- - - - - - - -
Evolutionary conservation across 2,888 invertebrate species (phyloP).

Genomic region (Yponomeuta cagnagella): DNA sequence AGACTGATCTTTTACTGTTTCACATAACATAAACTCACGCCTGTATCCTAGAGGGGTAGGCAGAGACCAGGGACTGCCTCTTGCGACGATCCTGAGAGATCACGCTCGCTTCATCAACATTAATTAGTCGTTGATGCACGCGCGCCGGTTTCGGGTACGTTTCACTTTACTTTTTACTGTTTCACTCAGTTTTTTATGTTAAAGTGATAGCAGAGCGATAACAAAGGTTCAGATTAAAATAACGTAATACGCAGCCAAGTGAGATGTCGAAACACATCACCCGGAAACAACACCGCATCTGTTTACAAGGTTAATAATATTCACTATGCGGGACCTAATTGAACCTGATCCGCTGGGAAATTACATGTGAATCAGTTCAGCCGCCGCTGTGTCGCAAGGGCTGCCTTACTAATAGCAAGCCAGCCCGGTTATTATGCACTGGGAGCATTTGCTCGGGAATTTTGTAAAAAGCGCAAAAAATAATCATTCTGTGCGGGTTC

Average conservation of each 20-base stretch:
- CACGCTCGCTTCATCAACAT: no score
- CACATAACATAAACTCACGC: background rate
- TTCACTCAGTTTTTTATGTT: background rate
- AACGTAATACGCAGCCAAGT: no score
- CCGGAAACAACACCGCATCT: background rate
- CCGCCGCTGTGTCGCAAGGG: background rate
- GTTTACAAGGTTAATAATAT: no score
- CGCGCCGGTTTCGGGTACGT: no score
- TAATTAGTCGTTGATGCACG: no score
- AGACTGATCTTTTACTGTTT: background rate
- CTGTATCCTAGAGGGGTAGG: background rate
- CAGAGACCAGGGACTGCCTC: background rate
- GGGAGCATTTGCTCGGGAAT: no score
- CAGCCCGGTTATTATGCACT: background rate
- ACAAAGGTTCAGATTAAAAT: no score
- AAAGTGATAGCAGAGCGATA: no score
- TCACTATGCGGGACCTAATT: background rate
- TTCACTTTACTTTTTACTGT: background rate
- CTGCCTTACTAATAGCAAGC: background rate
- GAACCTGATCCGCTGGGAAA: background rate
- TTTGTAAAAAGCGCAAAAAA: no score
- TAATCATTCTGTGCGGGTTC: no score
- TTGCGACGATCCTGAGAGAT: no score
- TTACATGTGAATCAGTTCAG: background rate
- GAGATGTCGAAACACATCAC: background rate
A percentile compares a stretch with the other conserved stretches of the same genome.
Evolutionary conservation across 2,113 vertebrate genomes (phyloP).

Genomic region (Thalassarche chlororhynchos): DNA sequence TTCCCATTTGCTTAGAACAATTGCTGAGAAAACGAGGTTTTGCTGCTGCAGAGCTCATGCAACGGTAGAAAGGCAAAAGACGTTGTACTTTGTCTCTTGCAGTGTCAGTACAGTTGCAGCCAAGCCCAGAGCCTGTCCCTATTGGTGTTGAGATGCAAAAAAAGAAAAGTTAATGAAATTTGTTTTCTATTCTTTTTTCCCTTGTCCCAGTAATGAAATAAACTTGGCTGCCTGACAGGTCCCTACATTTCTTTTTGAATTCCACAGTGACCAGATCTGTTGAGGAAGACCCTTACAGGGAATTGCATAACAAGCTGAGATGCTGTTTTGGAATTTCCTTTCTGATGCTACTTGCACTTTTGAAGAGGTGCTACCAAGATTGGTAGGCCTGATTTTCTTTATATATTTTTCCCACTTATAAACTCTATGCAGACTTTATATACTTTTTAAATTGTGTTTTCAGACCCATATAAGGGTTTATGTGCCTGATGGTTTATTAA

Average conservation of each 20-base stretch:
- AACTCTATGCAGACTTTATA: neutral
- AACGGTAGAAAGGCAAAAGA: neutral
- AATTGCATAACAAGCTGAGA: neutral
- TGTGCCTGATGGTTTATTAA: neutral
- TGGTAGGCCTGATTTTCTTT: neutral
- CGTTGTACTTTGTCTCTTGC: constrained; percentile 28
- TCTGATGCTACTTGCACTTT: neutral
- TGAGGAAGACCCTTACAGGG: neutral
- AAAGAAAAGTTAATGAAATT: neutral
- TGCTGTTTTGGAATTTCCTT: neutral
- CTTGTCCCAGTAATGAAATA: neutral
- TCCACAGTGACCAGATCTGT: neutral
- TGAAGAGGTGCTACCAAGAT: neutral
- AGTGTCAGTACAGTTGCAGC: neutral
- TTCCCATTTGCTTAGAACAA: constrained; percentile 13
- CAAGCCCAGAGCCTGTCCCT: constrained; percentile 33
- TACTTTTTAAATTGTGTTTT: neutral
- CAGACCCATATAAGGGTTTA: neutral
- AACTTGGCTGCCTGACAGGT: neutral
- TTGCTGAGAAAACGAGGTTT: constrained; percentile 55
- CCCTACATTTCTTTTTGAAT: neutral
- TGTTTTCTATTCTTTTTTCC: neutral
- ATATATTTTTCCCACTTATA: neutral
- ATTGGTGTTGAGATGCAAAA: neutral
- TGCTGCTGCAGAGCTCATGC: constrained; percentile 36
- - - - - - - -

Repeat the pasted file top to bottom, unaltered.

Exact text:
Evolutionary conservation across 2,888 invertebrate species (phyloP).

Genomic region (Yponomeuta cagnagella): DNA sequence AGACTGATCTTTTACTGTTTCACATAACATAAACTCACGCCTGTATCCTAGAGGGGTAGGCAGAGACCAGGGACTGCCTCTTGCGACGATCCTGAGAGATCACGCTCGCTTCATCAACATTAATTAGTCGTTGATGCACGCGCGCCGGTTTCGGGTACGTTTCACTTTACTTTTTACTGTTTCACTCAGTTTTTTATGTTAAAGTGATAGCAGAGCGATAACAAAGGTTCAGATTAAAATAACGTAATACGCAGCCAAGTGAGATGTCGAAACACATCACCCGGAAACAACACCGCATCTGTTTACAAGGTTAATAATATTCACTATGCGGGACCTAATTGAACCTGATCCGCTGGGAAATTACATGTGAATCAGTTCAGCCGCCGCTGTGTCGCAAGGGCTGCCTTACTAATAGCAAGCCAGCCCGGTTATTATGCACTGGGAGCATTTGCTCGGGAATTTTGTAAAAAGCGCAAAAAATAATCATTCTGTGCGGGTTC

Average conservation of each 20-base stretch:
- CACGCTCGCTTCATCAACAT: no score
- CACATAACATAAACTCACGC: background rate
- TTCACTCAGTTTTTTATGTT: background rate
- AACGTAATACGCAGCCAAGT: no score
- CCGGAAACAACACCGCATCT: background rate
- CCGCCGCTGTGTCGCAAGGG: background rate
- GTTTACAAGGTTAATAATAT: no score
- CGCGCCGGTTTCGGGTACGT: no score
- TAATTAGTCGTTGATGCACG: no score
- AGACTGATCTTTTACTGTTT: background rate
- CTGTATCCTAGAGGGGTAGG: background rate
- CAGAGACCAGGGACTGCCTC: background rate
- GGGAGCATTTGCTCGGGAAT: no score
- CAGCCCGGTTATTATGCACT: background rate
- ACAAAGGTTCAGATTAAAAT: no score
- AAAGTGATAGCAGAGCGATA: no score
- TCACTATGCGGGACCTAATT: background rate
- TTCACTTTACTTTTTACTGT: background rate
- CTGCCTTACTAATAGCAAGC: background rate
- GAACCTGATCCGCTGGGAAA: background rate
- TTTGTAAAAAGCGCAAAAAA: no score
- TAATCATTCTGTGCGGGTTC: no score
- TTGCGACGATCCTGAGAGAT: no score
- TTACATGTGAATCAGTTCAG: background rate
- GAGATGTCGAAACACATCAC: background rate
A percentile compares a stretch with the other conserved stretches of the same genome.
Evolutionary conservation across 2,113 vertebrate genomes (phyloP).

Genomic region (Thalassarche chlororhynchos): DNA sequence TTCCCATTTGCTTAGAACAATTGCTGAGAAAACGAGGTTTTGCTGCTGCAGAGCTCATGCAACGGTAGAAAGGCAAAAGACGTTGTACTTTGTCTCTTGCAGTGTCAGTACAGTTGCAGCCAAGCCCAGAGCCTGTCCCTATTGGTGTTGAGATGCAAAAAAAGAAAAGTTAATGAAATTTGTTTTCTATTCTTTTTTCCCTTGTCCCAGTAATGAAATAAACTTGGCTGCCTGACAGGTCCCTACATTTCTTTTTGAATTCCACAGTGACCAGATCTGTTGAGGAAGACCCTTACAGGGAATTGCATAACAAGCTGAGATGCTGTTTTGGAATTTCCTTTCTGATGCTACTTGCACTTTTGAAGAGGTGCTACCAAGATTGGTAGGCCTGATTTTCTTTATATATTTTTCCCACTTATAAACTCTATGCAGACTTTATATACTTTTTAAATTGTGTTTTCAGACCCATATAAGGGTTTATGTGCCTGATGGTTTATTAA

Average conservation of each 20-base stretch:
- AACTCTATGCAGACTTTATA: neutral
- AACGGTAGAAAGGCAAAAGA: neutral
- AATTGCATAACAAGCTGAGA: neutral
- TGTGCCTGATGGTTTATTAA: neutral
- TGGTAGGCCTGATTTTCTTT: neutral
- CGTTGTACTTTGTCTCTTGC: constrained; percentile 28
- TCTGATGCTACTTGCACTTT: neutral
- TGAGGAAGACCCTTACAGGG: neutral
- AAAGAAAAGTTAATGAAATT: neutral
- TGCTGTTTTGGAATTTCCTT: neutral
- CTTGTCCCAGTAATGAAATA: neutral
- TCCACAGTGACCAGATCTGT: neutral
- TGAAGAGGTGCTACCAAGAT: neutral
- AGTGTCAGTACAGTTGCAGC: neutral
- TTCCCATTTGCTTAGAACAA: constrained; percentile 13
- CAAGCCCAGAGCCTGTCCCT: constrained; percentile 33
- TACTTTTTAAATTGTGTTTT: neutral
- CAGACCCATATAAGGGTTTA: neutral
- AACTTGGCTGCCTGACAGGT: neutral
- TTGCTGAGAAAACGAGGTTT: constrained; percentile 55
- CCCTACATTTCTTTTTGAAT: neutral
- TGTTTTCTATTCTTTTTTCC: neutral
- ATATATTTTTCCCACTTATA: neutral
- ATTGGTGTTGAGATGCAAAA: neutral
- TGCTGCTGCAGAGCTCATGC: constrained; percentile 36